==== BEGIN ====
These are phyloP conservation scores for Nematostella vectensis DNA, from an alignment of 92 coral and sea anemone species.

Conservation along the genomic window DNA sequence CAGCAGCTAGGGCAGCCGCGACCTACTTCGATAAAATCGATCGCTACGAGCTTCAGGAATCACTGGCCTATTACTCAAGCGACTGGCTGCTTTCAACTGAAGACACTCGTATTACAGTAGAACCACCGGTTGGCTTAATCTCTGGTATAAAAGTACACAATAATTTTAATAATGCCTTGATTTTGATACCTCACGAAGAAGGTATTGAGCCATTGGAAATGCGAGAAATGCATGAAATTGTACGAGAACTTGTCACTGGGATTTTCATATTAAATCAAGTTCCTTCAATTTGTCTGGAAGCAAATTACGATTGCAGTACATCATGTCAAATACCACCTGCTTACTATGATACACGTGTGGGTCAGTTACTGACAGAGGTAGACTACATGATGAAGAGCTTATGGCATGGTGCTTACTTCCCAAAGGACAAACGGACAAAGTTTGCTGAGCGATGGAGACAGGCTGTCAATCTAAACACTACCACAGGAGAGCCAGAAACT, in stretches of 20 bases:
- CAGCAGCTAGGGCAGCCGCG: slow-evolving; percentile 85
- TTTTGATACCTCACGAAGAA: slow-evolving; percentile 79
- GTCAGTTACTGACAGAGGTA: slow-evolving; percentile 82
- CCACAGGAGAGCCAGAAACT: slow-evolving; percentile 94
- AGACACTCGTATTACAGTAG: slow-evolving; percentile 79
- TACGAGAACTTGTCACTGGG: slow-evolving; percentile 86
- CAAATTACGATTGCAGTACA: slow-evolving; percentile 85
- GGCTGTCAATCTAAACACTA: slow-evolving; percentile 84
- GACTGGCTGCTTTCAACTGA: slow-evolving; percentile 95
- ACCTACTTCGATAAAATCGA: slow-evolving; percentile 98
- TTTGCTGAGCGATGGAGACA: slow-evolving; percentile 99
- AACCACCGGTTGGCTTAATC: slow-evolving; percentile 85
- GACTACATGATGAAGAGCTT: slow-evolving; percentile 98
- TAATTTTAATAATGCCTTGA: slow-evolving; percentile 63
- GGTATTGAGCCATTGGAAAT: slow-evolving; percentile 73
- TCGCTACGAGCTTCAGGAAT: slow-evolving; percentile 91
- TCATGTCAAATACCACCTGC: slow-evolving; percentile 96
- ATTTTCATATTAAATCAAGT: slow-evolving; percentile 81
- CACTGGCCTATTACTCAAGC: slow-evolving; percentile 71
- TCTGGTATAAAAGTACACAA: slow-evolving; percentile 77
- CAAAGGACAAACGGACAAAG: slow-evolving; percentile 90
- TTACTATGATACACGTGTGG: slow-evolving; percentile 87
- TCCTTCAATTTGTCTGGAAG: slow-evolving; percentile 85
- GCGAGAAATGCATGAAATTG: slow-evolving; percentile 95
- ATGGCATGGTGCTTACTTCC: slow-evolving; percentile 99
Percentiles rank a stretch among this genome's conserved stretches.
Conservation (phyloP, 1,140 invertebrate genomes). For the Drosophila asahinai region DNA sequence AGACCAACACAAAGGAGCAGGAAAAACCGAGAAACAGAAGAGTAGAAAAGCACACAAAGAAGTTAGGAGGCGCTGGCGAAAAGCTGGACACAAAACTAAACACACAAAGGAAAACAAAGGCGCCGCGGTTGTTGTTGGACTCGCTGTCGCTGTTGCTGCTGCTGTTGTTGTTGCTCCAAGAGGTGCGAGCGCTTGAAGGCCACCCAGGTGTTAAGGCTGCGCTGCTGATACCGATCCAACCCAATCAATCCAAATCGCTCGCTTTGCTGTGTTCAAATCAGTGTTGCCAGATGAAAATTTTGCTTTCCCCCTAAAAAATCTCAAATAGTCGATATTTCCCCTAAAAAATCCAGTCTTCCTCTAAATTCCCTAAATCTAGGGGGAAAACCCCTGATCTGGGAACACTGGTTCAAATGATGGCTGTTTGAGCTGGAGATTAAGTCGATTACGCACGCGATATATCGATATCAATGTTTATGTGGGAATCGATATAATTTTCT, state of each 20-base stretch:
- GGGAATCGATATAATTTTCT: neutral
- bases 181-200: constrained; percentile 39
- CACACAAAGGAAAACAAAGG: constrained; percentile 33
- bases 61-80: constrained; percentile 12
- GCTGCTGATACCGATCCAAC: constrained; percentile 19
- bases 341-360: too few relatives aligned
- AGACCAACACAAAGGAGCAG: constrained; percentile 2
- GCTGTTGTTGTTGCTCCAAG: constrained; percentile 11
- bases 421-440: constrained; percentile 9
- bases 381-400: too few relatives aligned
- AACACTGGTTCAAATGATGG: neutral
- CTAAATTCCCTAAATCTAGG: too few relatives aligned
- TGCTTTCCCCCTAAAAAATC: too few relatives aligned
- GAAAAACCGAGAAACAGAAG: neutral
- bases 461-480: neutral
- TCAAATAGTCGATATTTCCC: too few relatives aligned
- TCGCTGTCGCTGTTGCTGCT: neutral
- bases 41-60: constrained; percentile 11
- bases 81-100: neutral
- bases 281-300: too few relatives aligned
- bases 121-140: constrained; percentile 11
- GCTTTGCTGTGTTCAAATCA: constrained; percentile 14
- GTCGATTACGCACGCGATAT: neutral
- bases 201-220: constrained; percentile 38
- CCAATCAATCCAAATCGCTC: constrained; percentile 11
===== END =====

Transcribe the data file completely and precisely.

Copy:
These are phyloP conservation scores for Nematostella vectensis DNA, from an alignment of 92 coral and sea anemone species.

Conservation along the genomic window DNA sequence CAGCAGCTAGGGCAGCCGCGACCTACTTCGATAAAATCGATCGCTACGAGCTTCAGGAATCACTGGCCTATTACTCAAGCGACTGGCTGCTTTCAACTGAAGACACTCGTATTACAGTAGAACCACCGGTTGGCTTAATCTCTGGTATAAAAGTACACAATAATTTTAATAATGCCTTGATTTTGATACCTCACGAAGAAGGTATTGAGCCATTGGAAATGCGAGAAATGCATGAAATTGTACGAGAACTTGTCACTGGGATTTTCATATTAAATCAAGTTCCTTCAATTTGTCTGGAAGCAAATTACGATTGCAGTACATCATGTCAAATACCACCTGCTTACTATGATACACGTGTGGGTCAGTTACTGACAGAGGTAGACTACATGATGAAGAGCTTATGGCATGGTGCTTACTTCCCAAAGGACAAACGGACAAAGTTTGCTGAGCGATGGAGACAGGCTGTCAATCTAAACACTACCACAGGAGAGCCAGAAACT, in stretches of 20 bases:
- CAGCAGCTAGGGCAGCCGCG: slow-evolving; percentile 85
- TTTTGATACCTCACGAAGAA: slow-evolving; percentile 79
- GTCAGTTACTGACAGAGGTA: slow-evolving; percentile 82
- CCACAGGAGAGCCAGAAACT: slow-evolving; percentile 94
- AGACACTCGTATTACAGTAG: slow-evolving; percentile 79
- TACGAGAACTTGTCACTGGG: slow-evolving; percentile 86
- CAAATTACGATTGCAGTACA: slow-evolving; percentile 85
- GGCTGTCAATCTAAACACTA: slow-evolving; percentile 84
- GACTGGCTGCTTTCAACTGA: slow-evolving; percentile 95
- ACCTACTTCGATAAAATCGA: slow-evolving; percentile 98
- TTTGCTGAGCGATGGAGACA: slow-evolving; percentile 99
- AACCACCGGTTGGCTTAATC: slow-evolving; percentile 85
- GACTACATGATGAAGAGCTT: slow-evolving; percentile 98
- TAATTTTAATAATGCCTTGA: slow-evolving; percentile 63
- GGTATTGAGCCATTGGAAAT: slow-evolving; percentile 73
- TCGCTACGAGCTTCAGGAAT: slow-evolving; percentile 91
- TCATGTCAAATACCACCTGC: slow-evolving; percentile 96
- ATTTTCATATTAAATCAAGT: slow-evolving; percentile 81
- CACTGGCCTATTACTCAAGC: slow-evolving; percentile 71
- TCTGGTATAAAAGTACACAA: slow-evolving; percentile 77
- CAAAGGACAAACGGACAAAG: slow-evolving; percentile 90
- TTACTATGATACACGTGTGG: slow-evolving; percentile 87
- TCCTTCAATTTGTCTGGAAG: slow-evolving; percentile 85
- GCGAGAAATGCATGAAATTG: slow-evolving; percentile 95
- ATGGCATGGTGCTTACTTCC: slow-evolving; percentile 99
Percentiles rank a stretch among this genome's conserved stretches.
Conservation (phyloP, 1,140 invertebrate genomes). For the Drosophila asahinai region DNA sequence AGACCAACACAAAGGAGCAGGAAAAACCGAGAAACAGAAGAGTAGAAAAGCACACAAAGAAGTTAGGAGGCGCTGGCGAAAAGCTGGACACAAAACTAAACACACAAAGGAAAACAAAGGCGCCGCGGTTGTTGTTGGACTCGCTGTCGCTGTTGCTGCTGCTGTTGTTGTTGCTCCAAGAGGTGCGAGCGCTTGAAGGCCACCCAGGTGTTAAGGCTGCGCTGCTGATACCGATCCAACCCAATCAATCCAAATCGCTCGCTTTGCTGTGTTCAAATCAGTGTTGCCAGATGAAAATTTTGCTTTCCCCCTAAAAAATCTCAAATAGTCGATATTTCCCCTAAAAAATCCAGTCTTCCTCTAAATTCCCTAAATCTAGGGGGAAAACCCCTGATCTGGGAACACTGGTTCAAATGATGGCTGTTTGAGCTGGAGATTAAGTCGATTACGCACGCGATATATCGATATCAATGTTTATGTGGGAATCGATATAATTTTCT, state of each 20-base stretch:
- GGGAATCGATATAATTTTCT: neutral
- bases 181-200: constrained; percentile 39
- CACACAAAGGAAAACAAAGG: constrained; percentile 33
- bases 61-80: constrained; percentile 12
- GCTGCTGATACCGATCCAAC: constrained; percentile 19
- bases 341-360: too few relatives aligned
- AGACCAACACAAAGGAGCAG: constrained; percentile 2
- GCTGTTGTTGTTGCTCCAAG: constrained; percentile 11
- bases 421-440: constrained; percentile 9
- bases 381-400: too few relatives aligned
- AACACTGGTTCAAATGATGG: neutral
- CTAAATTCCCTAAATCTAGG: too few relatives aligned
- TGCTTTCCCCCTAAAAAATC: too few relatives aligned
- GAAAAACCGAGAAACAGAAG: neutral
- bases 461-480: neutral
- TCAAATAGTCGATATTTCCC: too few relatives aligned
- TCGCTGTCGCTGTTGCTGCT: neutral
- bases 41-60: constrained; percentile 11
- bases 81-100: neutral
- bases 281-300: too few relatives aligned
- bases 121-140: constrained; percentile 11
- GCTTTGCTGTGTTCAAATCA: constrained; percentile 14
- GTCGATTACGCACGCGATAT: neutral
- bases 201-220: constrained; percentile 38
- CCAATCAATCCAAATCGCTC: constrained; percentile 11